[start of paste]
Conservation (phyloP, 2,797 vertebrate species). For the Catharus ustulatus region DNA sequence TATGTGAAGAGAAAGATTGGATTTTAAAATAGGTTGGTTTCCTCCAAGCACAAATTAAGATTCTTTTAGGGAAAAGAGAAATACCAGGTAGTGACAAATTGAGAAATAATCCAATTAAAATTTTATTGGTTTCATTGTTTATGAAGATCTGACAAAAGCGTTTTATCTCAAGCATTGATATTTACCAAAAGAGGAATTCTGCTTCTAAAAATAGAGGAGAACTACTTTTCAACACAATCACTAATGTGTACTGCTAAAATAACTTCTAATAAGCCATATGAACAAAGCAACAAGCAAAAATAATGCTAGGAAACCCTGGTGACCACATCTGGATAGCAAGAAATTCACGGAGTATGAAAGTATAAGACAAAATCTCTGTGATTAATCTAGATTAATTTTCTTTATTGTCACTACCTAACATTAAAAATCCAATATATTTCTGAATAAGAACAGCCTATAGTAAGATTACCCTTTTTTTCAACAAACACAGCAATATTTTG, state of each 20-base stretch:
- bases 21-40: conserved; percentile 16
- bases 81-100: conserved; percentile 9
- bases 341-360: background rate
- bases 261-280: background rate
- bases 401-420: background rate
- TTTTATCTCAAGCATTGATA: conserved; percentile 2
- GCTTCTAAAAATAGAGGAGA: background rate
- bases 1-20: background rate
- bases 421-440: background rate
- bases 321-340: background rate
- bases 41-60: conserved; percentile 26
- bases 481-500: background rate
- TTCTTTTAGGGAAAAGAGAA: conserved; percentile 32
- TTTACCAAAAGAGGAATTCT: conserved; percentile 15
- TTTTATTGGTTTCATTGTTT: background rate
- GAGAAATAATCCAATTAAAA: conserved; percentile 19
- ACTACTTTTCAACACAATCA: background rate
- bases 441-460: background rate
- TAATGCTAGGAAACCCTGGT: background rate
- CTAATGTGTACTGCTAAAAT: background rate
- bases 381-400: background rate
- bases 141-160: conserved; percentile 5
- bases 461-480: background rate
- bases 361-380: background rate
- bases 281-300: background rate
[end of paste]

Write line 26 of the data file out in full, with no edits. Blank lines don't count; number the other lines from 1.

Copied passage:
- bases 281-300: background rate